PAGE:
Please tell me if I misunderstood your suggestions. Thank you anyway for trying to explain.
Best regards
Denis
Hi Denis: I am starting to think that my method of superposition won’t work. I did, however, find a paper in the literature that addresses exactly the problem you’re trying to solve. It’s
https://wwwsciencedirectcom.ezproxy2.library.colostate.edu/science/article/pii/0021999179900706
I’m reading it carefully now and trying to understand some of the subtleties, especially concerning their function X. I think it may be related to the fact that for infinitely long wires, any flux between the wires needs to satisfy the fluxoid condition. I tried a simple simulation with two wires and the BCs they discussed (but without the function X), and it didn’t work. So now I will try with the Xfunction, although this may require an iterative solution, since X depends on the integral of A over the surface of each wire.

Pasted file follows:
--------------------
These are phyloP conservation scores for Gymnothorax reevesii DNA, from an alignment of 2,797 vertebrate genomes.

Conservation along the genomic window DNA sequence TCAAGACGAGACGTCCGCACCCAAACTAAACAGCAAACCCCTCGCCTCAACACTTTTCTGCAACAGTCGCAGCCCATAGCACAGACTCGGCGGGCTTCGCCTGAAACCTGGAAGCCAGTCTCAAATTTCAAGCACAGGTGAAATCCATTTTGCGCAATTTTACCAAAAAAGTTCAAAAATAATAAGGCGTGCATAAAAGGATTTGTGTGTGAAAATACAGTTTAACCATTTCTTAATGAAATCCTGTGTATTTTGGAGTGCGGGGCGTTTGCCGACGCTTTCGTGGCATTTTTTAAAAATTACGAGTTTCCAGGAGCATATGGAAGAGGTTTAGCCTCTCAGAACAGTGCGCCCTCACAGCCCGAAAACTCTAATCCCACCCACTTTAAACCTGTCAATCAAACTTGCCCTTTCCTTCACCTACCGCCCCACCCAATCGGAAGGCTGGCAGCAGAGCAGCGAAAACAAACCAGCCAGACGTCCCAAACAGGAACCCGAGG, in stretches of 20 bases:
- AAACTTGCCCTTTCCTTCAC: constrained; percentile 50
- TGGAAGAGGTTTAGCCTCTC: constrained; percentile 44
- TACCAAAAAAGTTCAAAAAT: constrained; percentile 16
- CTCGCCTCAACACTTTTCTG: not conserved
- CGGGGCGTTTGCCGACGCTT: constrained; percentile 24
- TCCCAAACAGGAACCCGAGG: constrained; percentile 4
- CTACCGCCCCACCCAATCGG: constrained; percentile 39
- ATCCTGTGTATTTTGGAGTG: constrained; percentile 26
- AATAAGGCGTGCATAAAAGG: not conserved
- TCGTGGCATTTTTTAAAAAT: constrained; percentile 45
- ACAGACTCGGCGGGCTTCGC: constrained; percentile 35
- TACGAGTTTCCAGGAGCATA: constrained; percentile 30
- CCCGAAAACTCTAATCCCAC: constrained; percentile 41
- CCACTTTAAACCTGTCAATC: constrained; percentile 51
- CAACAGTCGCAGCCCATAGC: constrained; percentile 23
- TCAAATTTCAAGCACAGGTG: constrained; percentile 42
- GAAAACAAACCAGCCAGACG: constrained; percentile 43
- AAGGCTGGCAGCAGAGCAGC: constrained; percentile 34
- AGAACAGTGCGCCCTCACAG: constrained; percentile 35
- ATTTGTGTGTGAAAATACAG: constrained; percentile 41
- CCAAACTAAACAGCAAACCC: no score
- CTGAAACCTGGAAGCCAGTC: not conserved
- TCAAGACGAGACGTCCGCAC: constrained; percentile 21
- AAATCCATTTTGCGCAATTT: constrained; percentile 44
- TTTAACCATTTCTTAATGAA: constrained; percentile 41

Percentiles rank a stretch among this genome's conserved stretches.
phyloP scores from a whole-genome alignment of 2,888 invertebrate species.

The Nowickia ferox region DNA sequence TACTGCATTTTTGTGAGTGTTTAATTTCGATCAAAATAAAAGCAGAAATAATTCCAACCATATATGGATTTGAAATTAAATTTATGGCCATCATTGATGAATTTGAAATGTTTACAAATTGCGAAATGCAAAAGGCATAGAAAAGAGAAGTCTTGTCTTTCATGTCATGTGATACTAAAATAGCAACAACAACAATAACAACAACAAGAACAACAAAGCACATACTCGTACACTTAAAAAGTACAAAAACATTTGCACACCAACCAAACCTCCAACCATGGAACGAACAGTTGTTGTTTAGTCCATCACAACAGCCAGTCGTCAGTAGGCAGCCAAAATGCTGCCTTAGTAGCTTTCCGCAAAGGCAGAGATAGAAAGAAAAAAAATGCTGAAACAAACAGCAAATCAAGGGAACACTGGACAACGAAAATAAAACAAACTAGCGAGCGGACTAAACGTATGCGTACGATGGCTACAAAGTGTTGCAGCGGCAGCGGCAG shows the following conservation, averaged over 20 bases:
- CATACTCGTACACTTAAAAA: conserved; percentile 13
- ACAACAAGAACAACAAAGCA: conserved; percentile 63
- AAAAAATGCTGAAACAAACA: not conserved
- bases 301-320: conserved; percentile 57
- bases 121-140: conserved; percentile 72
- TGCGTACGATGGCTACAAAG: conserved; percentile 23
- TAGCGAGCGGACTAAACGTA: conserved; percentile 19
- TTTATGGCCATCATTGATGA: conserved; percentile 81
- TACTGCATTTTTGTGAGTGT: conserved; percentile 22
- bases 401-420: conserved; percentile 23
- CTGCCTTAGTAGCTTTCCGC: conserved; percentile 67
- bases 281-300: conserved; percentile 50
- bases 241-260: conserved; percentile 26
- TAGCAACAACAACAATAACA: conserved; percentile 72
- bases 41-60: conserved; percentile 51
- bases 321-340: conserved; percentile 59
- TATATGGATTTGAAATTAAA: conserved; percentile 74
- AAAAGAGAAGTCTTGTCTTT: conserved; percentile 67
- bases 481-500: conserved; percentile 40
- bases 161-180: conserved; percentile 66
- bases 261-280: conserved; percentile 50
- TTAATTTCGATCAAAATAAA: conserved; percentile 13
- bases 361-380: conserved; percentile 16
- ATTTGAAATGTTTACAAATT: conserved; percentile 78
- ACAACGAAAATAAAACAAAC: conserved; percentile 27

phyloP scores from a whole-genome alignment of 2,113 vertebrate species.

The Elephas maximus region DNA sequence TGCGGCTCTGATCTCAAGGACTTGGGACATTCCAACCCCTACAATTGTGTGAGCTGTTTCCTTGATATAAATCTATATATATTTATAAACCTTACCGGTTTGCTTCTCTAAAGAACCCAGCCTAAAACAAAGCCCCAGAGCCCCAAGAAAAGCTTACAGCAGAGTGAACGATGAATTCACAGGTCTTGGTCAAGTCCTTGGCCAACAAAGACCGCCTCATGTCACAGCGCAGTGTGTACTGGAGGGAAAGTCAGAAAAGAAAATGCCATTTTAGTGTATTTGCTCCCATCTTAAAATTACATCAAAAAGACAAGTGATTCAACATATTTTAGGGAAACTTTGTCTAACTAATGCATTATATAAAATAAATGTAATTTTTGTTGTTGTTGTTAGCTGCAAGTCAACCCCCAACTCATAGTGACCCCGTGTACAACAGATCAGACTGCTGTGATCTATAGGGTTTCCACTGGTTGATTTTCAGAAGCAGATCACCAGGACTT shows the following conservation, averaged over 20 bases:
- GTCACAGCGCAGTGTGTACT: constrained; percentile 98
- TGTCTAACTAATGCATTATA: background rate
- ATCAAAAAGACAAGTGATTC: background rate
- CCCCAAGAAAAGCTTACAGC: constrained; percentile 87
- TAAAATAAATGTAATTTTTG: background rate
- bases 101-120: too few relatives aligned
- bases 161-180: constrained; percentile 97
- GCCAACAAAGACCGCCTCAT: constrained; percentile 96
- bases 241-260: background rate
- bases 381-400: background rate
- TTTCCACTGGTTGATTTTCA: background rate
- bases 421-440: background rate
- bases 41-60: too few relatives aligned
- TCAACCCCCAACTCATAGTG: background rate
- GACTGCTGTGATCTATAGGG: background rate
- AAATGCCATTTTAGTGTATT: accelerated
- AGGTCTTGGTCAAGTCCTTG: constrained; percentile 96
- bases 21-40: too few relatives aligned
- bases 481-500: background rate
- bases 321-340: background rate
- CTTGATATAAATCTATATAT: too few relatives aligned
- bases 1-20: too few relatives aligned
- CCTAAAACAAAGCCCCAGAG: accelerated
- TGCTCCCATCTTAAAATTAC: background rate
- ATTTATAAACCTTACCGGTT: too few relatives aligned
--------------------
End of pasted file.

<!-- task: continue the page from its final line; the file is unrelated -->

Hello Stuart,
Thank you very much for the link; although I do not have access to the library, I could reformulate the search on the net and find 2 interesting papers which make analytical evaluations for the current density in a system of superconducting wires:
D. Oswald, “Current and current density distribution in parallel superconducting wires in a planar array in the Meissner state”, CRYOGENICS. MAY 1973, p290
and
A.R. Sass et al., “CURRENT DISTRIBUTION IN A THIN FILM SUPERCONDUCTING STRIP TRANSMISSION LINE”, NASA Technical note D3344, march 1966 https://ntrs.nasa.gov/archive/nasa/casi.ntrs.nasa.gov/19660010306.pdf
I think we can calculate this current distribution with the method used in these publications. But probably with little help from FreeFEM.